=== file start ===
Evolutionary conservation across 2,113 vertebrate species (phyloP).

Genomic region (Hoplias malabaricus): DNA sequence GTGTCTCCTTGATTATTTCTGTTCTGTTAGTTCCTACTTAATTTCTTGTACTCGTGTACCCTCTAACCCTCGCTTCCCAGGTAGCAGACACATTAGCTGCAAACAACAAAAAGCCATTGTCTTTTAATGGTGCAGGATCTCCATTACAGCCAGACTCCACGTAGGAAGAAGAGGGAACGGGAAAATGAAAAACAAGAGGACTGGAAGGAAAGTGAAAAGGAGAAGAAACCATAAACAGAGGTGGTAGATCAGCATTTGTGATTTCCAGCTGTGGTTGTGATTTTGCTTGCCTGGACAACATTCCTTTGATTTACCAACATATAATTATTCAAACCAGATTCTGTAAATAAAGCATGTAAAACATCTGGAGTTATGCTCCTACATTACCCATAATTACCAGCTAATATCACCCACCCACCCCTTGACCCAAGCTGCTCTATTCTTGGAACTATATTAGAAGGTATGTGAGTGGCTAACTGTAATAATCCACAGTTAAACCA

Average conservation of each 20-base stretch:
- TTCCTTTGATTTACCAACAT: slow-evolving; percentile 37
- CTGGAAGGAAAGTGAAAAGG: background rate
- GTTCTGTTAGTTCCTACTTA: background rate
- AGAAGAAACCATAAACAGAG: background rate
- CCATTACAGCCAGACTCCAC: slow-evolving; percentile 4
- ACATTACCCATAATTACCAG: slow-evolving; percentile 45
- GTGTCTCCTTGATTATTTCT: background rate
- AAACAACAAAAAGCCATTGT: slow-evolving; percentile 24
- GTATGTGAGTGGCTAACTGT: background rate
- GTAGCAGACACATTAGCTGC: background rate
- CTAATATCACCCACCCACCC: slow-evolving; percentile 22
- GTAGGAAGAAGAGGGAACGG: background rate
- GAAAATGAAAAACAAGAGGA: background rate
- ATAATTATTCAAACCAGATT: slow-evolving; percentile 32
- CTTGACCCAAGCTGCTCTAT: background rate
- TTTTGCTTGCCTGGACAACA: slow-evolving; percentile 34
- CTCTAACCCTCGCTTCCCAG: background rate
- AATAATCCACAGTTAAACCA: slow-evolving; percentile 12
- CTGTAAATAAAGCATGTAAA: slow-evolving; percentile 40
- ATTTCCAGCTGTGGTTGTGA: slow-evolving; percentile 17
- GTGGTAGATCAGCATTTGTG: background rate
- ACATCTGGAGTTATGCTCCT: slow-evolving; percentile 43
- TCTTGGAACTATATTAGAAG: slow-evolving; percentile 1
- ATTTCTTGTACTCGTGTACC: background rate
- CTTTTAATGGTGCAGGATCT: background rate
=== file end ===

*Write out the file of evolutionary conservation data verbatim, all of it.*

Evolutionary conservation across 2,113 vertebrate species (phyloP).

Genomic region (Hoplias malabaricus): DNA sequence GTGTCTCCTTGATTATTTCTGTTCTGTTAGTTCCTACTTAATTTCTTGTACTCGTGTACCCTCTAACCCTCGCTTCCCAGGTAGCAGACACATTAGCTGCAAACAACAAAAAGCCATTGTCTTTTAATGGTGCAGGATCTCCATTACAGCCAGACTCCACGTAGGAAGAAGAGGGAACGGGAAAATGAAAAACAAGAGGACTGGAAGGAAAGTGAAAAGGAGAAGAAACCATAAACAGAGGTGGTAGATCAGCATTTGTGATTTCCAGCTGTGGTTGTGATTTTGCTTGCCTGGACAACATTCCTTTGATTTACCAACATATAATTATTCAAACCAGATTCTGTAAATAAAGCATGTAAAACATCTGGAGTTATGCTCCTACATTACCCATAATTACCAGCTAATATCACCCACCCACCCCTTGACCCAAGCTGCTCTATTCTTGGAACTATATTAGAAGGTATGTGAGTGGCTAACTGTAATAATCCACAGTTAAACCA

Average conservation of each 20-base stretch:
- TTCCTTTGATTTACCAACAT: slow-evolving; percentile 37
- CTGGAAGGAAAGTGAAAAGG: background rate
- GTTCTGTTAGTTCCTACTTA: background rate
- AGAAGAAACCATAAACAGAG: background rate
- CCATTACAGCCAGACTCCAC: slow-evolving; percentile 4
- ACATTACCCATAATTACCAG: slow-evolving; percentile 45
- GTGTCTCCTTGATTATTTCT: background rate
- AAACAACAAAAAGCCATTGT: slow-evolving; percentile 24
- GTATGTGAGTGGCTAACTGT: background rate
- GTAGCAGACACATTAGCTGC: background rate
- CTAATATCACCCACCCACCC: slow-evolving; percentile 22
- GTAGGAAGAAGAGGGAACGG: background rate
- GAAAATGAAAAACAAGAGGA: background rate
- ATAATTATTCAAACCAGATT: slow-evolving; percentile 32
- CTTGACCCAAGCTGCTCTAT: background rate
- TTTTGCTTGCCTGGACAACA: slow-evolving; percentile 34
- CTCTAACCCTCGCTTCCCAG: background rate
- AATAATCCACAGTTAAACCA: slow-evolving; percentile 12
- CTGTAAATAAAGCATGTAAA: slow-evolving; percentile 40
- ATTTCCAGCTGTGGTTGTGA: slow-evolving; percentile 17
- GTGGTAGATCAGCATTTGTG: background rate
- ACATCTGGAGTTATGCTCCT: slow-evolving; percentile 43
- TCTTGGAACTATATTAGAAG: slow-evolving; percentile 1
- ATTTCTTGTACTCGTGTACC: background rate
- CTTTTAATGGTGCAGGATCT: background rate